For the AP, Lindsey Bahr wrote that Stone “and his talented filmmaking team have made a truly beautiful piece, contemplative and melancholy, with a lovely score by Stefan Gregory and enveloping scenery shot by Mike Eley. In some ways ‘The Dig’ feels like its own artifact too, like a lost Anthony Minghella film made 30 years ago and buried until now.”
The feature debut for British writer-director Rose Glass, the psychological horror film “Saint Maud” first premiered in 2019 and has seen its release delayed numerous times because of the pandemic. In the film, a hospice nurse named Maud (Morfydd Clark) comes to believe she can save the soul of a woman named Amanda (Jennifer Ehle) in her care. Released by A24, the movie is playing at the Vineland Drive-in and in theaters where they are open and will be available Feb. 12 on Epix.
For The Times, Katie Walsh wrote, “What’s perhaps most striking about ‘Saint Maud’ is how much Glass wants us to understand her maligned heroine, who is at once villain and victim. The treatment of this complex character is akin to [Brian] De Palma’s ‘Carrie.’ Glass allows us to see Maud, and the horrors around her, without judgment and to understand that her fervor, which is her mental illness, is a reaction to trauma; that the choices she makes are both monstrous and her way of creating her own salvation. That approach is what elevates ‘Saint Maud’ and makes it feel like a true revelation.”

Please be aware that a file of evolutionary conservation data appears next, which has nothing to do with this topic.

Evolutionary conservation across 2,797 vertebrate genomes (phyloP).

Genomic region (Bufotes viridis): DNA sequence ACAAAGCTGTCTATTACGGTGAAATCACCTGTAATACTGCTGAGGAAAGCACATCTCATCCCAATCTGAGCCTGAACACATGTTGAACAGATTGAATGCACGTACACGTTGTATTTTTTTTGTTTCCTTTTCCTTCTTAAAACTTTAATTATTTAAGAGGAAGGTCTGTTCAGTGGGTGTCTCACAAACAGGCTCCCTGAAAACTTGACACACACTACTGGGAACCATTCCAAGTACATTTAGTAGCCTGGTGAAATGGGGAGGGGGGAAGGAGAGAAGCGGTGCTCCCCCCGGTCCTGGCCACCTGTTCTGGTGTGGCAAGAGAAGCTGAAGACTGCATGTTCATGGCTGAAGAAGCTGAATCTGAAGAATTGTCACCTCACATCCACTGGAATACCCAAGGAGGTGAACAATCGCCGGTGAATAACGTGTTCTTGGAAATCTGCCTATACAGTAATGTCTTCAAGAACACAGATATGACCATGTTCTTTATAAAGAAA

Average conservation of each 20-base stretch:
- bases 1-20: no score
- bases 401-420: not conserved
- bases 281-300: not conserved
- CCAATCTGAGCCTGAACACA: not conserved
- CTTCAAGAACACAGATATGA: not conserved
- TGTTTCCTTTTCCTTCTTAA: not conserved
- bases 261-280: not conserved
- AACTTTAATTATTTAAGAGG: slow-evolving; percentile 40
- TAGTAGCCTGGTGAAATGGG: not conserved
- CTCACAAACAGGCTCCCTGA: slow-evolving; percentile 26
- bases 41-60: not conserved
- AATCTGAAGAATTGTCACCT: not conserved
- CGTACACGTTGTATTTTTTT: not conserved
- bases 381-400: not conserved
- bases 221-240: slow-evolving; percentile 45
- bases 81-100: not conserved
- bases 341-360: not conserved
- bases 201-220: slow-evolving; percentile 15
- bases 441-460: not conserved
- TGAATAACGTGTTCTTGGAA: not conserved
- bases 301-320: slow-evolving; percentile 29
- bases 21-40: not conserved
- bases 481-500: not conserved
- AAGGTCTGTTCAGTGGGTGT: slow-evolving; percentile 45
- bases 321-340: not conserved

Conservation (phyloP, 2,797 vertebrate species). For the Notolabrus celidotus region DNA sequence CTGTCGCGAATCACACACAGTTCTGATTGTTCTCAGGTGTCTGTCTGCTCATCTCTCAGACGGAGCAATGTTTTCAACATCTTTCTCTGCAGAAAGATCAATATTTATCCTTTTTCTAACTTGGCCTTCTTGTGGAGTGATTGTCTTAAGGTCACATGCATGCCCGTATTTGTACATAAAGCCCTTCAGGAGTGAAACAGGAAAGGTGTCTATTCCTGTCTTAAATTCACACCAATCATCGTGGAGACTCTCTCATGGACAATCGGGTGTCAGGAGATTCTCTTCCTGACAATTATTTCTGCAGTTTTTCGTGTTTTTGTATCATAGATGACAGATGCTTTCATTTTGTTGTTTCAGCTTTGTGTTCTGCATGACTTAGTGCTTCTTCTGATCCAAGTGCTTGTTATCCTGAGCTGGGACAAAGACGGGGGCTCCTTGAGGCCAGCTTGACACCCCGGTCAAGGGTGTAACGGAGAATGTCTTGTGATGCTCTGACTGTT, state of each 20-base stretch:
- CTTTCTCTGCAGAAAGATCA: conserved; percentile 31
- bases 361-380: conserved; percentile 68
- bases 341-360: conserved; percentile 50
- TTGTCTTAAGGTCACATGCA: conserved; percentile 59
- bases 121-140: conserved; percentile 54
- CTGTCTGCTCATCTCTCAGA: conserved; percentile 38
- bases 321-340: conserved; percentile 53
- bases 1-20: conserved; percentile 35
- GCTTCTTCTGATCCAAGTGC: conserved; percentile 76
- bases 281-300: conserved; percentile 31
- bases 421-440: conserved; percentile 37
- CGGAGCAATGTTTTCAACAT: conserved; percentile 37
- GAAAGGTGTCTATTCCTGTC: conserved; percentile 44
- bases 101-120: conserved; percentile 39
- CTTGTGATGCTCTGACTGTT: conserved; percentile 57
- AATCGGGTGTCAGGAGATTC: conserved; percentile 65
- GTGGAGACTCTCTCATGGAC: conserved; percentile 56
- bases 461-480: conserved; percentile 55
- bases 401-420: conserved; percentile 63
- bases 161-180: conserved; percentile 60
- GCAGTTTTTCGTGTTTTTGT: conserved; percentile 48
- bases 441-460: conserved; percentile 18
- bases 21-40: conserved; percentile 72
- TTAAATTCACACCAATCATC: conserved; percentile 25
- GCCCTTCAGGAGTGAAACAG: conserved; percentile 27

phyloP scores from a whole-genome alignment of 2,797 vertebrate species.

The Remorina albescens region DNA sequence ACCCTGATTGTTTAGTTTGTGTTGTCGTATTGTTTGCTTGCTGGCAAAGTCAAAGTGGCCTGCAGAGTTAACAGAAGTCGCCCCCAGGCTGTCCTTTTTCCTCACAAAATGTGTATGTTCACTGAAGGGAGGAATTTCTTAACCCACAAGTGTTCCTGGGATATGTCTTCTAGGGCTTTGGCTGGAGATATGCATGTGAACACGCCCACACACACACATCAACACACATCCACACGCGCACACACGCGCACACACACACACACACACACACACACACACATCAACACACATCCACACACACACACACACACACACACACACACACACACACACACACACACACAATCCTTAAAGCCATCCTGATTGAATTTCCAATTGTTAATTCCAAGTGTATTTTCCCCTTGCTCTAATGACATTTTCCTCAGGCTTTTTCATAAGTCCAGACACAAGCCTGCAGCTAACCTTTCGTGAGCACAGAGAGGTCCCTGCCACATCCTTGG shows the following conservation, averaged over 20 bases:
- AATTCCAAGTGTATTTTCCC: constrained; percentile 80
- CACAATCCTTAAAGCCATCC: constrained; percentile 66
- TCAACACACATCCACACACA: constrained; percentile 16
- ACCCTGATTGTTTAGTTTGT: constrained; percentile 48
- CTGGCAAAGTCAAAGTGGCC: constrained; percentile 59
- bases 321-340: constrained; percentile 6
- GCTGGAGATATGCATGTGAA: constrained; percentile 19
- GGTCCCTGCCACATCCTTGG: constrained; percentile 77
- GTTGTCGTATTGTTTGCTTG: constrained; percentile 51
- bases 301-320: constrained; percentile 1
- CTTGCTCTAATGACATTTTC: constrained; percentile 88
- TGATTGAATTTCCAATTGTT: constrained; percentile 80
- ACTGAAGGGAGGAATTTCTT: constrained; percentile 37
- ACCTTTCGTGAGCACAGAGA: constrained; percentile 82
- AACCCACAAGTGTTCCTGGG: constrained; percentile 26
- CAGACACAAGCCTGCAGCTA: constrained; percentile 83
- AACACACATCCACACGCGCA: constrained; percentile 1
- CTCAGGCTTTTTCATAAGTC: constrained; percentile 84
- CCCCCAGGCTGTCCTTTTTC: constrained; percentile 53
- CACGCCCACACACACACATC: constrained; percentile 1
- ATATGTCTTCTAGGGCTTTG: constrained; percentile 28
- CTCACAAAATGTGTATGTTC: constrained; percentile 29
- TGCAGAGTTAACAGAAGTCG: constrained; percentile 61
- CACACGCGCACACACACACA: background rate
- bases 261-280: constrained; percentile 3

For the New York Times, Jeannette Catsoulis wrote, “Formally controlled and visually elegant, ‘Saint Maud’ has a dark, spoiled beauty and a shifting point of view that questions Maud’s distorted vision. Favoring suggestion over specifics, the script (also by Glass) doesn’t always avoid the familiar potholes of the genre: the nosebleeds and Gothic interiors, the baleful lighting and self-harming behavior. Gestures toward Maud’s troubled past remain vague, but the movie’s artistry and sensuality suck you in. Maud knows she can’t save Amanda’s body; what she wants is her soul.”
For Slate, Dana Stevens wrote, “Glass has set herself a high bar to clear in one’s first feature: tackling hard-to-film ideas about faith, psychic trauma, and mental illness. Yet rather than seeming abstract or preachy, Saint Maud is visceral, sensuous, and tactile …. When the climactic encounter between the two women comes, it feels brutal and almost too swift — we’re used to horror movies that milk the ending for at least one extra jump scare — but also mysteriously right.”